Who is Arthur Engoron, the New York judge taking on Donald Trump?

engoron trump
Arthur Engoron has been veriously labelled by Donald Trump as 'unhinged', 'deranged' and a 'political hack' - AP Photo/Seth Wenig
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The man who dealt Donald Trump a $355million fine and effectively banned him from running his own company is no stranger to court battles with the former president.

Since Arthur Engoron began presiding over cases linked to Mr Trump in 2020, the cab-driver-turned-judge has forced him to sit for a deposition, handed him a gag order, held him in contempt of court and fined him more than $100,000.

Their running battle gave rise to a bitter enmity between the two men, which dramatically bubbled over during Mr Trump’s fiery testimony, during which Mr Engoron admonished him for trying to turn the courtroom into a campaign stop.

Mr Trump has for months been calling Mr Engoron “unhinged” and “deranged”, and a “political hack”.

And on Friday Mr Engoron finally got to fight back - using his official ruling to mock the former president using literature references.

“The English poet Alexander Pope first declared ‘To err is human, to forgive is divine’”, he wrote.

“Defendants apparently are of a different mind”, he added as he attacked Mr Trump and his co-defendants for having a “pathological” lack of contrition and remorse.

“Donald Trump is not Bernard Madoff”, he said, referring to the criminal American financier.

“Yet, defendants are incapable of admitting the error of their ways. Instead, they adopt a “See no evil, hear no evil, speak no evil” posture that the evidence belies.”

Friday’s ruling punished Mr Trump for committing years of fraud by exaggerating his wealth and the value of assets on financial statements he used to get loans and make deals. The former president was ordered to pay $354,868,768.

Mr Engoron reversed a decision to dissolve some of the former president’s companies - a decision that could have caused him to lose control of his best-known New York properties, such as Trump Tower.

But in his punchy ruling he banned the Republican frontrunner and his sons from serving as a director or officer of any New York company for three and two years respectively - a decision which leaves the future of the Trump Organisation hanging in the balance.

Mr Trump’s case may be the last major one Mr Engoron oversees before he retires - AP Photo/Mike Mulholland, File

Mr Engoron spent his early years in Queens, about 3.8 miles east of the former president’s childhood home.

He first made headlines in 1964, when he and three friends won the grand prize in a contest where the New York Mets, a baseball team, had invited fans to parade across the field carrying banners. Mr Engoron, then 15, scrawled an adaptation of a Republican quote about Communism: “Extremism In Defence Of The Mets Is No Vice.”

Later, while attending Columbia University, the future judge drove a taxi - a fact he revealed while ruling against then-mayor Michael Bloomberg’s plan to expand yellow cab service outside New York City.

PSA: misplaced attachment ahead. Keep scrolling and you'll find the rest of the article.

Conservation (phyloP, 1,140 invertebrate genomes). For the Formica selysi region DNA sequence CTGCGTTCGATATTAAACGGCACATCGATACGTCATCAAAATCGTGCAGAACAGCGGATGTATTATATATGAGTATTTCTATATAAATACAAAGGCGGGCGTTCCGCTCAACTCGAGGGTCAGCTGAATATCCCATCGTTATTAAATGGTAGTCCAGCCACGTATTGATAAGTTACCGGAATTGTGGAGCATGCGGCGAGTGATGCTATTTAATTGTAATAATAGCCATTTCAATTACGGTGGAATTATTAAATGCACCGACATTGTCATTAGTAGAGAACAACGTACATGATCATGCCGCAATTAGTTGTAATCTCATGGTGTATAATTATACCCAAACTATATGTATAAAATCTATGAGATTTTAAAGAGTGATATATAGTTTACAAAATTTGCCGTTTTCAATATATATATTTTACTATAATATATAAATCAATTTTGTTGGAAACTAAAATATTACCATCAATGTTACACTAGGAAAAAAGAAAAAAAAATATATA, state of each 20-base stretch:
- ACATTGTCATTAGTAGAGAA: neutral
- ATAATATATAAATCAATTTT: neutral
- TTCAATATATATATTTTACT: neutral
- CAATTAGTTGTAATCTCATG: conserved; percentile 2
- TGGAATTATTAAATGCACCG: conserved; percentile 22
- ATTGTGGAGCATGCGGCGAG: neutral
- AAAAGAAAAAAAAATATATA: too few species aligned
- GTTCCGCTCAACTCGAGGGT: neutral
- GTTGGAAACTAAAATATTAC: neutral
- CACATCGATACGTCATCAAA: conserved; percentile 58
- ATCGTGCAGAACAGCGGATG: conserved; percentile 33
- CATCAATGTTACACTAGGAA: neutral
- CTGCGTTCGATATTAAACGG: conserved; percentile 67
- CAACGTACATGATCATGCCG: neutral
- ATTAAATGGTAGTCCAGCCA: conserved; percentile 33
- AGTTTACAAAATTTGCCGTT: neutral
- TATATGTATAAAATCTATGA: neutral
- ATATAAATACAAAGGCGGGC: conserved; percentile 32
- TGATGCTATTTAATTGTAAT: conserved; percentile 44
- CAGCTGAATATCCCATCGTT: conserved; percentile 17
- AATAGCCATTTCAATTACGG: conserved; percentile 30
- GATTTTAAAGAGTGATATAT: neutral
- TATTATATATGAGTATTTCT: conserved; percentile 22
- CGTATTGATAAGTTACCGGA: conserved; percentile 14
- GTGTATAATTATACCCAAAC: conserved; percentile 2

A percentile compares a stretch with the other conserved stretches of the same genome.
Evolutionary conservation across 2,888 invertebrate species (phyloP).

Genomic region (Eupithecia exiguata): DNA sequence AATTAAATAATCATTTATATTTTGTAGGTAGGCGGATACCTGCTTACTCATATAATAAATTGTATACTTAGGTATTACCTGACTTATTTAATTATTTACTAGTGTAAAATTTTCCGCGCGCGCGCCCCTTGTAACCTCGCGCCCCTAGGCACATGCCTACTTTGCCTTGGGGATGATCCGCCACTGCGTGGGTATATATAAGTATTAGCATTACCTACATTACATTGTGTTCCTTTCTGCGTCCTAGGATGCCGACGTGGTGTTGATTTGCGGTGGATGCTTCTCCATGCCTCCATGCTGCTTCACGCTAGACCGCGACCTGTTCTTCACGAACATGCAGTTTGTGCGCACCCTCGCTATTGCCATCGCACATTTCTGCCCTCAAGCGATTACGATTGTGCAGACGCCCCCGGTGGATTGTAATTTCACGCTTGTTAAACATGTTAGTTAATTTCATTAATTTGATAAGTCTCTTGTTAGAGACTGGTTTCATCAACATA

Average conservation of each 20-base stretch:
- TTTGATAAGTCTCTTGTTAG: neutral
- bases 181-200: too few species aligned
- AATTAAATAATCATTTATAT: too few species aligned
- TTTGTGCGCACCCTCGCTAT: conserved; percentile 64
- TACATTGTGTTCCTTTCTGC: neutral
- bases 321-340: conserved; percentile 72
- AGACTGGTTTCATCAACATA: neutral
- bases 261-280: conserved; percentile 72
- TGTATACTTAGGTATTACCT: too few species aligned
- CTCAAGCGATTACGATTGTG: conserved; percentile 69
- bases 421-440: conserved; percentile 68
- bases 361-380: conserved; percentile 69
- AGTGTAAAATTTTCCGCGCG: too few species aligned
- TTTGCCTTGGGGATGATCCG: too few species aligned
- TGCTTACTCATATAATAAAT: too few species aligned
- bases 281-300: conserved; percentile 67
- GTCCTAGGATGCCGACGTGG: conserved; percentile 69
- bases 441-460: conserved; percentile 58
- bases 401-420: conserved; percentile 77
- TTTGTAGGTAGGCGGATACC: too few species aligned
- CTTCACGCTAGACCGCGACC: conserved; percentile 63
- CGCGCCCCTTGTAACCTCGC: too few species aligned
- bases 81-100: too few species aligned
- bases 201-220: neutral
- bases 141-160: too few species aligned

In another ruling, he said he had once taken part in “huge, sometimes boisterous, Vietnam War protests.” He has described himself as a free-speech absolutist and a member of the American Civil Liberties Union since 1994.

Alongside his career as a legal clerk and judge, he has taught piano and drums and played keyboard in what he described as a “moderately successful” bar band.

Mr Engoron became a New York judge in 2003, handling small claims and other small lawsuits, before being appointed as an acting justice of the state’s trial court – a position he made permanent in 2015.

His term runs until 2029, although Mr Trump’s may be the last major case he oversees before taking retirement under New York law at 76.

After Mr Engoron was given control of the fraud lawsuit last October, Mr Trump’s lawyers have accused Ms James’ office of trying to “judge shop” for a more critical judgment.

In subpoena disputes related to the case, Mr Engoron forced Mr Trump to pay $110,000 in fines and sit for a deposition.

During the trial he imposed Mr Trump with a gag order after the former president attacked a law clerk in a post on his Truth Social account.

Mr Trump was fined twice, totaling $15,000, for violating it.

Mr Trump and Mr Engoron have a shared love of the city of New York, where both have built their decades-long careers.

The former president generally splits his time between Florida and New York and avoids visiting “the swamp” of Washington where possible.

But the fraud trial in New York may force him to give up Trump Tower – his glass-and-steel flagship on New York’s Fifth Avenue nearly four miles from Mr Engoron’s Lower Manhattan courthouse.

Mr Engoron frequently peppers his rulings with song lyrics, movie quotes and the occasional New York City history lesson.

He has quoted Bob Dylan and Shakespeare and movies like City Slickers and signs off his rulings with his initials, AE, drawn together in a circle.

In 2017, Mr Engoron turned to the Frank Sinatra hit Love and Marriage which, the song notes “go together like a horse and carriage” for a ruling restricting protests on horse-drawn carriages in Central Park.

In another ruling, he said New York’s review process for new housing “seems like Rube Goldberg, Franz Kafka, and the Marquis de Sade cooked it up over martinis.”

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